Written by Ejel Khan
December the 10th has a very special significance for me, and others like me. It signifies our very existence and struggle for recognition as LGBTQ+ Muslims. Being born in the UK I was lucky to be afforded rights others who share my faith can only dream of. Many Muslim countries outlaw homosexuality and penalties can range from lengthy prison sentences to death. This prompted me to speak out against these injustices.
After hearing the harrowing testimonies of those who fled persecution and sought asylum in the UK; I decided to put my head above the parapet and form the Muslim LGBT Network. Campaigning became a mainstay of the organisation, which garnered global attention. Nonetheless, we did not negate our duty to provide advocacy and support to those who needed it. This came mainly in the form of assistance with the asylum process. All of the aforementioned developments were a world away from my humble beginnings, as a child of immigrant parents in Luton.
"I spoke of my work and lived experience as an openly gay Muslim."
Recounting my formative years I couldn’t have comprehended that one day I would be celebrated as an icon for Black History Month. My journey in activism began more than a quarter of a century ago. Racism was the backdrop and prevailing narrative in those early days.
Today my work as a human rights activist is intersectional, and I had the honour to be a keynote speaker at the inaugural LGBTIQ - Intersectionality and Islam conference in Birmingham. I spoke of my work and lived experiences as an openly gay Muslim. At the event I met colleagues from all the UK. Many of whom I met for the first time, but engaged with on social media. All were aware of my work and the Muslim LGBT Network. This highlighted the positive aspects of social media for me, with its power to affect societal change. The growth of the Muslim LGBTQ+ movement has been aided by the internet and social media. As a network our membership is now a truly global one.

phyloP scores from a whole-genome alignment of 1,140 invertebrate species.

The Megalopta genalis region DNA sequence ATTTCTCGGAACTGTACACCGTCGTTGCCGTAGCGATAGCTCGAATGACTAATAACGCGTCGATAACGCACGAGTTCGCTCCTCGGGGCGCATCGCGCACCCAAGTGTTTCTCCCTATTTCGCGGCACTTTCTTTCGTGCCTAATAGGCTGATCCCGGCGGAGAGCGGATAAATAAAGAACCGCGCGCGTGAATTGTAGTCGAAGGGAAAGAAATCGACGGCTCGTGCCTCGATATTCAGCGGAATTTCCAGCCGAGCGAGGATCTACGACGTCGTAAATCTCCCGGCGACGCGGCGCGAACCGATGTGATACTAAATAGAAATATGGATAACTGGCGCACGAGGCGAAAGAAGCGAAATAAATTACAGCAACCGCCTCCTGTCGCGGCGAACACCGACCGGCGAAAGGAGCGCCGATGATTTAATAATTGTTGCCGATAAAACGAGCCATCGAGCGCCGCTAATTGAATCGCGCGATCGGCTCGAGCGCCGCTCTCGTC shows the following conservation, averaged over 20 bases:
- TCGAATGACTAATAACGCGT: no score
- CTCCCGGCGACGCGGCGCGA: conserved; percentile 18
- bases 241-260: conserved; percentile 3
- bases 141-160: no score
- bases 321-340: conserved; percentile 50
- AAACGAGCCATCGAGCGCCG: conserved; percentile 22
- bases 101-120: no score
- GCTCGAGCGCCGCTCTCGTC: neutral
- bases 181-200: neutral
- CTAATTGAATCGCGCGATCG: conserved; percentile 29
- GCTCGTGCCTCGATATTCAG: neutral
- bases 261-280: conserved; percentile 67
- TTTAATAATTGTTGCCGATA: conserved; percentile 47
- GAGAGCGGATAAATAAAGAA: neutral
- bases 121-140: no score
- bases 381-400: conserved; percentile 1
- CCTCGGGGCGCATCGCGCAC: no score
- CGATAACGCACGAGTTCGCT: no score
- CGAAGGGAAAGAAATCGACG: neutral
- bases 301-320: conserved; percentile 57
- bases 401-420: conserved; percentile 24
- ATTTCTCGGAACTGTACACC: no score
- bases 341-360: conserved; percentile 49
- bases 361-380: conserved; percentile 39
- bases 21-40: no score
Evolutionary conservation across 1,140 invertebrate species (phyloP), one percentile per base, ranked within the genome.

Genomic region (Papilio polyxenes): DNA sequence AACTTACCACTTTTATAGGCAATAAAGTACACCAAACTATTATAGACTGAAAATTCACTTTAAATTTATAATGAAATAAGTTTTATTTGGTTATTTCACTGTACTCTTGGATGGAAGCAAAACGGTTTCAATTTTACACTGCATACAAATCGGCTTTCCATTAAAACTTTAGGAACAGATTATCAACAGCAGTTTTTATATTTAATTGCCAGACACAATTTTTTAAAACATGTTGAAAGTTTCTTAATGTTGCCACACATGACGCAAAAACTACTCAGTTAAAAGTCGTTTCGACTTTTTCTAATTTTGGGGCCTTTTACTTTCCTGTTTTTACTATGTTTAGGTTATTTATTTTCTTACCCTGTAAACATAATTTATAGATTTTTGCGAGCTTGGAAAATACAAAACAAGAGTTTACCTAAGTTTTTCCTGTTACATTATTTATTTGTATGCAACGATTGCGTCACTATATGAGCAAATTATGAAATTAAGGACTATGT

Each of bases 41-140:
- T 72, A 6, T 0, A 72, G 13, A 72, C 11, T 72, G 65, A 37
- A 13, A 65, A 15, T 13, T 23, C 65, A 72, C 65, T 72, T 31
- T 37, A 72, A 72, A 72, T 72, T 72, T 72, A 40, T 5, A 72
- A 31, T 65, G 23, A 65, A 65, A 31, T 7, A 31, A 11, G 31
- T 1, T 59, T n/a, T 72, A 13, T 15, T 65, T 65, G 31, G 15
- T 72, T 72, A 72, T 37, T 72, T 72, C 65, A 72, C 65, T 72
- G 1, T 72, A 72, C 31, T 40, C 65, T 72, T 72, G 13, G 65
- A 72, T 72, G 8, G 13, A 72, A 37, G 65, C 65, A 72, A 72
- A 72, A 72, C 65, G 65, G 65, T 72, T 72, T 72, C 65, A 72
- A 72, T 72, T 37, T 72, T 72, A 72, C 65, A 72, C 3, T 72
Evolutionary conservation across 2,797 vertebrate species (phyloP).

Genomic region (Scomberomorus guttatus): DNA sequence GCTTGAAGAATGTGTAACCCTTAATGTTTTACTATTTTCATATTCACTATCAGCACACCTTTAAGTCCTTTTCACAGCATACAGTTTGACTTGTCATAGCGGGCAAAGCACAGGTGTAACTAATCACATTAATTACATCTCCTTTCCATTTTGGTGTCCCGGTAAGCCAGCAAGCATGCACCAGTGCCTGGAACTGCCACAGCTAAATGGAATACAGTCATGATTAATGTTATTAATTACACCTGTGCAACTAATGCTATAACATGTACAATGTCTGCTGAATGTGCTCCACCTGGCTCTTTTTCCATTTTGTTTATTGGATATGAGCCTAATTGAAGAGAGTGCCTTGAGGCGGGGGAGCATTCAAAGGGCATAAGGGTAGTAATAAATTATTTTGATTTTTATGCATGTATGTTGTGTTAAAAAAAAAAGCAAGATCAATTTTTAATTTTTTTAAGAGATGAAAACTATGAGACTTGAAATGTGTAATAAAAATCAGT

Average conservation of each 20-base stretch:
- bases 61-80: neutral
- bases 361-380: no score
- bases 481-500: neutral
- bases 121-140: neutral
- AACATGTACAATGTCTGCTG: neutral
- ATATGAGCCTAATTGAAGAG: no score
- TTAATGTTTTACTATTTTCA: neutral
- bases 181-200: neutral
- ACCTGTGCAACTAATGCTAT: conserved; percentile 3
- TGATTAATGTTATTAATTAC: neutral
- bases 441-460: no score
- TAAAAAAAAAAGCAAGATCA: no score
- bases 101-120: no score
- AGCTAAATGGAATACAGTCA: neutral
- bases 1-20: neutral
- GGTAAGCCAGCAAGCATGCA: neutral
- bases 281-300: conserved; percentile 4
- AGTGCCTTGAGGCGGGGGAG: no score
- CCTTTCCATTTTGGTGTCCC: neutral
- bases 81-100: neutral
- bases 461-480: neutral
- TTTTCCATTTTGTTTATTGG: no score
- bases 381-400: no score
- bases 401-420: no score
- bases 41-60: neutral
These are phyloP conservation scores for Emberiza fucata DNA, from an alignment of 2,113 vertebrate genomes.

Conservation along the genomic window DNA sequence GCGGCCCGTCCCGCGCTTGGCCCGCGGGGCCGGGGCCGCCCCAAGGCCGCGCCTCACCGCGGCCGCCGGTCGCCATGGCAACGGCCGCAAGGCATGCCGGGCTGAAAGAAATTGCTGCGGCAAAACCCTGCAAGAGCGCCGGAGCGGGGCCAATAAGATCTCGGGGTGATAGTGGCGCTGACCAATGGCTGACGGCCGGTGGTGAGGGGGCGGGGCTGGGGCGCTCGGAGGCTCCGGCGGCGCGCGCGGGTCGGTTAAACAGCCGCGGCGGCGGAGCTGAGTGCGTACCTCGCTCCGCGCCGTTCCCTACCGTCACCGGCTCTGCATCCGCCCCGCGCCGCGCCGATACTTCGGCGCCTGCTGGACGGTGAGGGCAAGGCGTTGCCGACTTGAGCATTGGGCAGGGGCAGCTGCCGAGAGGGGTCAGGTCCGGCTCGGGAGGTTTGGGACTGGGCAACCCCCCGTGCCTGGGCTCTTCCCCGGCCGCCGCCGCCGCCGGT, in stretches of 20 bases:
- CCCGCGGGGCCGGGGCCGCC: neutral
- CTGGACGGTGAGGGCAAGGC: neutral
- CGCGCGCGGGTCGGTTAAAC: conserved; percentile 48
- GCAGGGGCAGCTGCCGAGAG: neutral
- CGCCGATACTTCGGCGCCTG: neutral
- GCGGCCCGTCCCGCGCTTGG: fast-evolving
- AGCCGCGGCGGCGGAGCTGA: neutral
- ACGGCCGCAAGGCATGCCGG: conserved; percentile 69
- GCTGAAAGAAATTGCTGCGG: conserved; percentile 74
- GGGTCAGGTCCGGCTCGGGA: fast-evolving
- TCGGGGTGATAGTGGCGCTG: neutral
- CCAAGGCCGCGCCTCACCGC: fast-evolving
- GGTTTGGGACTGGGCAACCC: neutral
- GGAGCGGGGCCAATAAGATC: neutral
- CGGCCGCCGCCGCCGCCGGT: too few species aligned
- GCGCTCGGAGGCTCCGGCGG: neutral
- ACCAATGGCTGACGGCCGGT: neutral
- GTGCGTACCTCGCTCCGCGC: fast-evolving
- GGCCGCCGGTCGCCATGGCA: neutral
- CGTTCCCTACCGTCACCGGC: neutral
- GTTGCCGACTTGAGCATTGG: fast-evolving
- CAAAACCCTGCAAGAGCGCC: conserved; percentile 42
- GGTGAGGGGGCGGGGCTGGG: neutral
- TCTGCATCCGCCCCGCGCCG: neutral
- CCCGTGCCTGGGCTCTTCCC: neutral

"I’ve spoken on multi-faith platforms and continue to spread the message of peace, love and respect for humankind."
As a community we face challenges here in the UK. Incidents, such as the Birmingham LGBT school protests highlight this. We still have obstacles to social cohesion to overcome here, and the Muslim LGBT Network is pivotal in this discourse. I personally travel the length and breadth of this country engaging with Muslims and non-Muslims on issues pertaining to LGBTQ+ and faith. I’ve spoken on multi-faith platforms and continue to spread the message of peace, love and respect for humankind.
The Muslim LGBT Network’s mission statement refers to Article 1 of the Universal Declaration of Human Rights (UDHR), which was adopted on December 10, 1948. A photo of the original document is included in our mission statement, a timely reminder of why we commemorate this auspicious day. Article 1 of UDHR states: All human beings are born free and equal in dignity and rights. They are endowed with reason and conscience and should act towards one another in a spirit of brotherhood.
These sentiments are echoed by myself.